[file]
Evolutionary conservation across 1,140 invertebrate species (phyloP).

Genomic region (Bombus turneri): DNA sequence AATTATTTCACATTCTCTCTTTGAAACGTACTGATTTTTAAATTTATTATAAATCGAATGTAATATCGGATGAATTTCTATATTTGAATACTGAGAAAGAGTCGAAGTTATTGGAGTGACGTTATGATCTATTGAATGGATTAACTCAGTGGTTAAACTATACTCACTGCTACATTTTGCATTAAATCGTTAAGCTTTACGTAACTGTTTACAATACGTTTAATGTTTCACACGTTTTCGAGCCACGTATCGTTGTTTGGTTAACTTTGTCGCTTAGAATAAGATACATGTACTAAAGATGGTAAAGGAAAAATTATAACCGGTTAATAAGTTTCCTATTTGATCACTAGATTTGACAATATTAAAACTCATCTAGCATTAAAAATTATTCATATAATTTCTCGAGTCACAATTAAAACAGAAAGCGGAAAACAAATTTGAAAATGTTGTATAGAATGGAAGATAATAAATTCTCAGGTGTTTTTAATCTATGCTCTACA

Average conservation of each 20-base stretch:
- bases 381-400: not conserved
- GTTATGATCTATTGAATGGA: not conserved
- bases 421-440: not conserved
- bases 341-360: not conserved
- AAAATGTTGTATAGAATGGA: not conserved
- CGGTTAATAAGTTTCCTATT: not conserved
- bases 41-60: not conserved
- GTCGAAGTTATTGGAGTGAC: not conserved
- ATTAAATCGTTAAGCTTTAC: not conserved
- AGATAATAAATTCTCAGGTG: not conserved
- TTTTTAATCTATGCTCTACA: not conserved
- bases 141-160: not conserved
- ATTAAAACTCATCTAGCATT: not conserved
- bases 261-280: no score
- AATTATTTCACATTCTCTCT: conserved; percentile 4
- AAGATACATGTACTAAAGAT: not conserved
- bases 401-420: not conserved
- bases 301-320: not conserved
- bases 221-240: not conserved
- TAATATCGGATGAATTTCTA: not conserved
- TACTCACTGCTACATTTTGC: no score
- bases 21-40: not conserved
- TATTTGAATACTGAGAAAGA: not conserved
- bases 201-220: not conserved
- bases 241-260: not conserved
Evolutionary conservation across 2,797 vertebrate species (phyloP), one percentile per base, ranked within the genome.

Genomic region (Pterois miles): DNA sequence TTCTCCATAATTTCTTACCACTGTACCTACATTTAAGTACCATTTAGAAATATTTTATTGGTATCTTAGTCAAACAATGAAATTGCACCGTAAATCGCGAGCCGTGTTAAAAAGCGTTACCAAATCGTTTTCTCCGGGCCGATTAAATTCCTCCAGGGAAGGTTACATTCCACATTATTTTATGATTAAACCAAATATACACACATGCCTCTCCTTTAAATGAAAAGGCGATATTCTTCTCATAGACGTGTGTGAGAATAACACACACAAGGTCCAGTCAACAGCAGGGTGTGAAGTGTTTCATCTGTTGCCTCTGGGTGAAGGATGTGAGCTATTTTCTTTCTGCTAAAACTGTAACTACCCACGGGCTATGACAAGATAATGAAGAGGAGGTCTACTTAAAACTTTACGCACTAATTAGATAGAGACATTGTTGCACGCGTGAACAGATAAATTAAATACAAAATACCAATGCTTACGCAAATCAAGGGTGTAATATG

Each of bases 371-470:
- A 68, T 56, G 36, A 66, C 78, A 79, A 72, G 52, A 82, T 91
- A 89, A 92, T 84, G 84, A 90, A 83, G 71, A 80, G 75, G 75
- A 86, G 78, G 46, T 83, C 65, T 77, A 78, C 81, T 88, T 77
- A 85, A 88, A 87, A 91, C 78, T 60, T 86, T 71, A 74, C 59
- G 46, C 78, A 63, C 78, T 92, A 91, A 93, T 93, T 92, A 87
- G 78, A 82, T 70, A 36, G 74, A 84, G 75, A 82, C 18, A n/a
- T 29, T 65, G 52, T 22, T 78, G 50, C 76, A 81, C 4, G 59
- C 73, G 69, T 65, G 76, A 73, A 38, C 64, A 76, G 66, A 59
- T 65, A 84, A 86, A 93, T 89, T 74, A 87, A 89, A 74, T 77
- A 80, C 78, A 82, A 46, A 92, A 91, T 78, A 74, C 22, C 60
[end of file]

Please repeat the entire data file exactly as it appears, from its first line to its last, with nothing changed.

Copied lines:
Evolutionary conservation across 1,140 invertebrate species (phyloP).

Genomic region (Bombus turneri): DNA sequence AATTATTTCACATTCTCTCTTTGAAACGTACTGATTTTTAAATTTATTATAAATCGAATGTAATATCGGATGAATTTCTATATTTGAATACTGAGAAAGAGTCGAAGTTATTGGAGTGACGTTATGATCTATTGAATGGATTAACTCAGTGGTTAAACTATACTCACTGCTACATTTTGCATTAAATCGTTAAGCTTTACGTAACTGTTTACAATACGTTTAATGTTTCACACGTTTTCGAGCCACGTATCGTTGTTTGGTTAACTTTGTCGCTTAGAATAAGATACATGTACTAAAGATGGTAAAGGAAAAATTATAACCGGTTAATAAGTTTCCTATTTGATCACTAGATTTGACAATATTAAAACTCATCTAGCATTAAAAATTATTCATATAATTTCTCGAGTCACAATTAAAACAGAAAGCGGAAAACAAATTTGAAAATGTTGTATAGAATGGAAGATAATAAATTCTCAGGTGTTTTTAATCTATGCTCTACA

Average conservation of each 20-base stretch:
- bases 381-400: not conserved
- GTTATGATCTATTGAATGGA: not conserved
- bases 421-440: not conserved
- bases 341-360: not conserved
- AAAATGTTGTATAGAATGGA: not conserved
- CGGTTAATAAGTTTCCTATT: not conserved
- bases 41-60: not conserved
- GTCGAAGTTATTGGAGTGAC: not conserved
- ATTAAATCGTTAAGCTTTAC: not conserved
- AGATAATAAATTCTCAGGTG: not conserved
- TTTTTAATCTATGCTCTACA: not conserved
- bases 141-160: not conserved
- ATTAAAACTCATCTAGCATT: not conserved
- bases 261-280: no score
- AATTATTTCACATTCTCTCT: conserved; percentile 4
- AAGATACATGTACTAAAGAT: not conserved
- bases 401-420: not conserved
- bases 301-320: not conserved
- bases 221-240: not conserved
- TAATATCGGATGAATTTCTA: not conserved
- TACTCACTGCTACATTTTGC: no score
- bases 21-40: not conserved
- TATTTGAATACTGAGAAAGA: not conserved
- bases 201-220: not conserved
- bases 241-260: not conserved
Evolutionary conservation across 2,797 vertebrate species (phyloP), one percentile per base, ranked within the genome.

Genomic region (Pterois miles): DNA sequence TTCTCCATAATTTCTTACCACTGTACCTACATTTAAGTACCATTTAGAAATATTTTATTGGTATCTTAGTCAAACAATGAAATTGCACCGTAAATCGCGAGCCGTGTTAAAAAGCGTTACCAAATCGTTTTCTCCGGGCCGATTAAATTCCTCCAGGGAAGGTTACATTCCACATTATTTTATGATTAAACCAAATATACACACATGCCTCTCCTTTAAATGAAAAGGCGATATTCTTCTCATAGACGTGTGTGAGAATAACACACACAAGGTCCAGTCAACAGCAGGGTGTGAAGTGTTTCATCTGTTGCCTCTGGGTGAAGGATGTGAGCTATTTTCTTTCTGCTAAAACTGTAACTACCCACGGGCTATGACAAGATAATGAAGAGGAGGTCTACTTAAAACTTTACGCACTAATTAGATAGAGACATTGTTGCACGCGTGAACAGATAAATTAAATACAAAATACCAATGCTTACGCAAATCAAGGGTGTAATATG

Each of bases 371-470:
- A 68, T 56, G 36, A 66, C 78, A 79, A 72, G 52, A 82, T 91
- A 89, A 92, T 84, G 84, A 90, A 83, G 71, A 80, G 75, G 75
- A 86, G 78, G 46, T 83, C 65, T 77, A 78, C 81, T 88, T 77
- A 85, A 88, A 87, A 91, C 78, T 60, T 86, T 71, A 74, C 59
- G 46, C 78, A 63, C 78, T 92, A 91, A 93, T 93, T 92, A 87
- G 78, A 82, T 70, A 36, G 74, A 84, G 75, A 82, C 18, A n/a
- T 29, T 65, G 52, T 22, T 78, G 50, C 76, A 81, C 4, G 59
- C 73, G 69, T 65, G 76, A 73, A 38, C 64, A 76, G 66, A 59
- T 65, A 84, A 86, A 93, T 89, T 74, A 87, A 89, A 74, T 77
- A 80, C 78, A 82, A 46, A 92, A 91, T 78, A 74, C 22, C 60